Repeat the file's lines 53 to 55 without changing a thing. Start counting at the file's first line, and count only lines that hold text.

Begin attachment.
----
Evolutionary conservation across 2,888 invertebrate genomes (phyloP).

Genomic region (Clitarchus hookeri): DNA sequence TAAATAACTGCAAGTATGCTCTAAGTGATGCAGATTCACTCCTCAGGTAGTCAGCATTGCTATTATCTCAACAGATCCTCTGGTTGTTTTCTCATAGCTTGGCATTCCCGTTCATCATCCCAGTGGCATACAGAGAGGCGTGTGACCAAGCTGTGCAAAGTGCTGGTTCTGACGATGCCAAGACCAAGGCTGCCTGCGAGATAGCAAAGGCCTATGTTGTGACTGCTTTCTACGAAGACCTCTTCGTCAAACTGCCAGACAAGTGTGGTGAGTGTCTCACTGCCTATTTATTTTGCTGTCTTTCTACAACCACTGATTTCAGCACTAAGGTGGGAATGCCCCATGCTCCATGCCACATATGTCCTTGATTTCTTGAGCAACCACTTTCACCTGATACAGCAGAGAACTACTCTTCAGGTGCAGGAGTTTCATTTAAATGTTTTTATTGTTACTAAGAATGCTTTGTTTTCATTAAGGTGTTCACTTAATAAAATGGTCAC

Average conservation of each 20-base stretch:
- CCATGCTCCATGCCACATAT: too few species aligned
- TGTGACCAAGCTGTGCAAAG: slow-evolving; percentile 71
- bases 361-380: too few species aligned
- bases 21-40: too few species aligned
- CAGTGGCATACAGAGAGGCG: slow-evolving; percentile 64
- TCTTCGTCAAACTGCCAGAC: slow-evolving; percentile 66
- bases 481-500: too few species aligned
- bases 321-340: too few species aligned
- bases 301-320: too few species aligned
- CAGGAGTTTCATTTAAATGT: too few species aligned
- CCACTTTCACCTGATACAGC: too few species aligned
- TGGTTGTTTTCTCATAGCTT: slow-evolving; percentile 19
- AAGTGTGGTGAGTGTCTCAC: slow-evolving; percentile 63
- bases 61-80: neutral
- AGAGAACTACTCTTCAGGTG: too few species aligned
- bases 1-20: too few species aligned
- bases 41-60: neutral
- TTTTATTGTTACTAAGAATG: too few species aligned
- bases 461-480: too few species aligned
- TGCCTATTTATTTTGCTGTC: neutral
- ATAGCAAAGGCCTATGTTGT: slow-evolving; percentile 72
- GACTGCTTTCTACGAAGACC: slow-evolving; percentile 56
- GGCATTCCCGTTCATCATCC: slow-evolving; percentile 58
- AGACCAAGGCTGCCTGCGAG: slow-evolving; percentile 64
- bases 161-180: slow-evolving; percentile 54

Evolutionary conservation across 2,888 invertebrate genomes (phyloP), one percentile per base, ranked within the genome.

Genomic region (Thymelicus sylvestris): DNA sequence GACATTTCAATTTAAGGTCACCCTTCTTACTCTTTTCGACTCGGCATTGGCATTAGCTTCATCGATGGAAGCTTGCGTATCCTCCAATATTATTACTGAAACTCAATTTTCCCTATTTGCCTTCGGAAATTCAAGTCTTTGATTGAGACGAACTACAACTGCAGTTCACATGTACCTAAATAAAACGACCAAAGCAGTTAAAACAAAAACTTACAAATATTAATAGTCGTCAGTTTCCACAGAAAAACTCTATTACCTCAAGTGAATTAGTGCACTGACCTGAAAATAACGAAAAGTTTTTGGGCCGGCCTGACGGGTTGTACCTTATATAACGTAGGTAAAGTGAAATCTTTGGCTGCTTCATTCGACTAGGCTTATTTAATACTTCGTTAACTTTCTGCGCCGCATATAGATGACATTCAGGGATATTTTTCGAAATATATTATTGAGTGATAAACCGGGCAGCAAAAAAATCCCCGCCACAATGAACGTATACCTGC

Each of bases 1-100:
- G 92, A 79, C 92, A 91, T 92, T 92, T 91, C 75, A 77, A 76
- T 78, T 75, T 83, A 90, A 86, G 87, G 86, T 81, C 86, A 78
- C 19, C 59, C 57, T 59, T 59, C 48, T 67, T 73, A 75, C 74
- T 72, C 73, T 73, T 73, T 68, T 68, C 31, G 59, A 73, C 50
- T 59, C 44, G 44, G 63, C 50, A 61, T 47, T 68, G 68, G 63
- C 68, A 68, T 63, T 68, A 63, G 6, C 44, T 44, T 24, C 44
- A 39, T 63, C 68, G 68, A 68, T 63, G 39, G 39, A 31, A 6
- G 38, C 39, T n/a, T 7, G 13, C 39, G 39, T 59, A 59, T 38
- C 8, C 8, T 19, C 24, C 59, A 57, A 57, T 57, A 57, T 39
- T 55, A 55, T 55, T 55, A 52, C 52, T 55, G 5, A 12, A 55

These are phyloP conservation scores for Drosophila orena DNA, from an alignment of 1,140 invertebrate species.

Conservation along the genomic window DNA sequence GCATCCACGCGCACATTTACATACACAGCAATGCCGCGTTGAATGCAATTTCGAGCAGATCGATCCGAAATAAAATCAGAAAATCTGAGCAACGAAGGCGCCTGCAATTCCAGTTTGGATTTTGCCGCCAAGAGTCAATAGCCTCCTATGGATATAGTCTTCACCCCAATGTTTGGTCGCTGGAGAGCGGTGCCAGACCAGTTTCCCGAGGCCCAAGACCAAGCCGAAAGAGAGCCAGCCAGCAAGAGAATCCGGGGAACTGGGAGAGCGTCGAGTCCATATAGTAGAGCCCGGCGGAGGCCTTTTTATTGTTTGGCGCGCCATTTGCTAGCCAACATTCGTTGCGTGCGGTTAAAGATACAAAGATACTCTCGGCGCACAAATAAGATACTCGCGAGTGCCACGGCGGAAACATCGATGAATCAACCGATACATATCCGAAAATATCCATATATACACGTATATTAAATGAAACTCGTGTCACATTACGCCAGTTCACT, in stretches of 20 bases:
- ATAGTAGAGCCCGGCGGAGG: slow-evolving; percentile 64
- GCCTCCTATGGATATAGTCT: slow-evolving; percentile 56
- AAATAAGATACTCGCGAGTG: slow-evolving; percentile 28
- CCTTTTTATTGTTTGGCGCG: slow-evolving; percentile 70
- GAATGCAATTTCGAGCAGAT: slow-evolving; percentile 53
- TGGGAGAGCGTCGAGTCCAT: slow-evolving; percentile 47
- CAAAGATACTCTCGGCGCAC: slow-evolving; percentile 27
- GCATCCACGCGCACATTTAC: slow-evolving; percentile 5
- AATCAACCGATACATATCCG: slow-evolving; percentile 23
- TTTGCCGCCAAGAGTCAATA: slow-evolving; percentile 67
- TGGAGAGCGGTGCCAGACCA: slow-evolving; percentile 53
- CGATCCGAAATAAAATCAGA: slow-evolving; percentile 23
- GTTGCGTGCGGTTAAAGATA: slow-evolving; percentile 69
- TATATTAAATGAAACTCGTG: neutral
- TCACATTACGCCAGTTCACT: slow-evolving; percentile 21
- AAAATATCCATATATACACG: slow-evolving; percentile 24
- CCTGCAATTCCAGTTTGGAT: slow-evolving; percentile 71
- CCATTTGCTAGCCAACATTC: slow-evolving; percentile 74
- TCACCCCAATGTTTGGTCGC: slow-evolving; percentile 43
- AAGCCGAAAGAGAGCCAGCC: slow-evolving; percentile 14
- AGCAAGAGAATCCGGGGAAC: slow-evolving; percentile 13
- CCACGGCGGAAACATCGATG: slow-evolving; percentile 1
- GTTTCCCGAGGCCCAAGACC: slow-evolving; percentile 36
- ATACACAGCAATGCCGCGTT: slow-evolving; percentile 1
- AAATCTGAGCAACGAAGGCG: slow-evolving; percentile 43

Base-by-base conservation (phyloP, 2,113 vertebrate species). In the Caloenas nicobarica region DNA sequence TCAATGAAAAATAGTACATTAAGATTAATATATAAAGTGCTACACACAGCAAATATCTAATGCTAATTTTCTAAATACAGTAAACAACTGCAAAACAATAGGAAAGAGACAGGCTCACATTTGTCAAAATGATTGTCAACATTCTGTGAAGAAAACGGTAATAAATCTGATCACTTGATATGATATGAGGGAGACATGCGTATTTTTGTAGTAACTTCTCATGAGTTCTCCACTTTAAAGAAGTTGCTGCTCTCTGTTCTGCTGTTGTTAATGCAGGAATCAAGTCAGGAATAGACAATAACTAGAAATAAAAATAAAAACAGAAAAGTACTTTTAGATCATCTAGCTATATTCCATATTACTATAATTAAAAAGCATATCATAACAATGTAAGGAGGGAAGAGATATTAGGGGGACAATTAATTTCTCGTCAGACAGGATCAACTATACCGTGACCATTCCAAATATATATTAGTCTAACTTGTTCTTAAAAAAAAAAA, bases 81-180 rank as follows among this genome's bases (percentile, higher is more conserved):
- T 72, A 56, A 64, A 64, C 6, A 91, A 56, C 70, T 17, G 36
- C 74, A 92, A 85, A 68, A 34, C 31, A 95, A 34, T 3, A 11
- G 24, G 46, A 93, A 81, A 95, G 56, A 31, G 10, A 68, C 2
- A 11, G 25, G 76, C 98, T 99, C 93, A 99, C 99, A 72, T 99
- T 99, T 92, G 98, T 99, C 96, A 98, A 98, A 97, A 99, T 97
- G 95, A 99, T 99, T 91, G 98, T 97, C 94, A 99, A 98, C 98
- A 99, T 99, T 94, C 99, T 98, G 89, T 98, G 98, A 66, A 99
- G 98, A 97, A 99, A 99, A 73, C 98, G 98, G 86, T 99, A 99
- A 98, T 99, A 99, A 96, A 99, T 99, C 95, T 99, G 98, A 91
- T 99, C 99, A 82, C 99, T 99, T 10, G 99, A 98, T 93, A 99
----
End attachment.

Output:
- TTTGCCGCCAAGAGTCAATA: slow-evolving; percentile 67
- TGGAGAGCGGTGCCAGACCA: slow-evolving; percentile 53
- CGATCCGAAATAAAATCAGA: slow-evolving; percentile 23